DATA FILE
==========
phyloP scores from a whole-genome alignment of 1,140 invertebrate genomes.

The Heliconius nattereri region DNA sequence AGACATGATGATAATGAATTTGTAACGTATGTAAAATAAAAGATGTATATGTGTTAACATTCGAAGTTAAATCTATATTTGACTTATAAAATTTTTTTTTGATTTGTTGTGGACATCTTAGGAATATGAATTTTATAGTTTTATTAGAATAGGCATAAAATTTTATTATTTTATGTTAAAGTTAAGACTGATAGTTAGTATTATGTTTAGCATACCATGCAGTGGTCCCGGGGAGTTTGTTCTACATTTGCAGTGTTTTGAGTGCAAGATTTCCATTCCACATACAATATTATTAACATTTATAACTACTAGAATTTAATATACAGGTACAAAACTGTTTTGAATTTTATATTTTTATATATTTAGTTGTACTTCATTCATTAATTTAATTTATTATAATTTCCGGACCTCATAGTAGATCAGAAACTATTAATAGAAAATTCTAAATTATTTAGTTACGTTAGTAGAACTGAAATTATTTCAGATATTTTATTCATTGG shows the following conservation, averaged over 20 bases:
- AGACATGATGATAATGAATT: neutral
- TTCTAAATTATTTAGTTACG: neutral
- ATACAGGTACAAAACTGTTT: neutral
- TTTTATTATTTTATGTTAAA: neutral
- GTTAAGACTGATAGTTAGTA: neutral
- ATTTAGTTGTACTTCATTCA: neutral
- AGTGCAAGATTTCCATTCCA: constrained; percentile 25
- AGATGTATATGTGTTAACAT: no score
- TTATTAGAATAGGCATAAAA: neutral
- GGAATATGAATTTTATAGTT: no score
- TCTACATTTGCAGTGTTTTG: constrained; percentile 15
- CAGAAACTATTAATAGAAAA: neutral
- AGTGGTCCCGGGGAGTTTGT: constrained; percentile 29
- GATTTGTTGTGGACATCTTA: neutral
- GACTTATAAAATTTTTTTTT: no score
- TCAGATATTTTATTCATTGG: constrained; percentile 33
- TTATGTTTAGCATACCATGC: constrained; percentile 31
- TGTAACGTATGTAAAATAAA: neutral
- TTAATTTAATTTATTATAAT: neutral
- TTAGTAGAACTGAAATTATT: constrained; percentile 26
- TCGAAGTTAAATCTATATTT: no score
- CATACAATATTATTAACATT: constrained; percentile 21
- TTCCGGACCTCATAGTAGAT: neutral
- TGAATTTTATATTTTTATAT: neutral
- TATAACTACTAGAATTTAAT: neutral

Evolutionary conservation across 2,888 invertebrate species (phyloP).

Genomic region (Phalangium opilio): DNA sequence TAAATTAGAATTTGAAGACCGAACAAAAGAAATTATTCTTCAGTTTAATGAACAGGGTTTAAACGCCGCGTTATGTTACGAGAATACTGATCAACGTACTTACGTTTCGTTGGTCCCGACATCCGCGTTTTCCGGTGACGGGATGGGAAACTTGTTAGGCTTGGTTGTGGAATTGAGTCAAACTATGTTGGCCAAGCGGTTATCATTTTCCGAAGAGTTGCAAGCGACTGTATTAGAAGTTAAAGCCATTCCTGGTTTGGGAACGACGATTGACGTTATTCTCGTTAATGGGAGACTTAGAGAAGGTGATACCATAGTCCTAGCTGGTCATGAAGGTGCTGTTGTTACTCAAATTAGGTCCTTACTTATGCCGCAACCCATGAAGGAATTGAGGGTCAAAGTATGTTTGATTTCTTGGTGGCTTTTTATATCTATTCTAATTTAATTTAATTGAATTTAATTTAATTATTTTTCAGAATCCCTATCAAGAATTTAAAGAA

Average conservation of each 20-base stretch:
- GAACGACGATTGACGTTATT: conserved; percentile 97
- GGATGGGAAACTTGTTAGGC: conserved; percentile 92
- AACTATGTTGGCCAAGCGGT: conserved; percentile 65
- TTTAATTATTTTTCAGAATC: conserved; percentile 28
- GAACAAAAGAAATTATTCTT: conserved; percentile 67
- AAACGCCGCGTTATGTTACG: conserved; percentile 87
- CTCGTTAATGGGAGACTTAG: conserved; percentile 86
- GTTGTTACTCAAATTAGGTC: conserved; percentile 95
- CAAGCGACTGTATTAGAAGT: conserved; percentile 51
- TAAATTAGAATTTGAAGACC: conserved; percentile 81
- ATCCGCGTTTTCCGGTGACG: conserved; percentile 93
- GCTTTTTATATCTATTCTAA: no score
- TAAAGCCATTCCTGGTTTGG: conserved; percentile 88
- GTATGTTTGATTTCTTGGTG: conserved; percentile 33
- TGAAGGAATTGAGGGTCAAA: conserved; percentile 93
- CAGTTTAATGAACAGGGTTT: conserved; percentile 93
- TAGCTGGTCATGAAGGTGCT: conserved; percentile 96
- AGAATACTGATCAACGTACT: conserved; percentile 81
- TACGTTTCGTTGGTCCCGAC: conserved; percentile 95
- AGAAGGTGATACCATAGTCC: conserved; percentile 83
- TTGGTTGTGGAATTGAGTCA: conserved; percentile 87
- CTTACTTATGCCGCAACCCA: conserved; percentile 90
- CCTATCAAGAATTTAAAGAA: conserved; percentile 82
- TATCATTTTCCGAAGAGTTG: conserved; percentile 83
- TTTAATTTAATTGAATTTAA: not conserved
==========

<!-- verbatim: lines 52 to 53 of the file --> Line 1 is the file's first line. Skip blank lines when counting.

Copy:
- CTTACTTATGCCGCAACCCA: conserved; percentile 90
- CCTATCAAGAATTTAAAGAA: conserved; percentile 82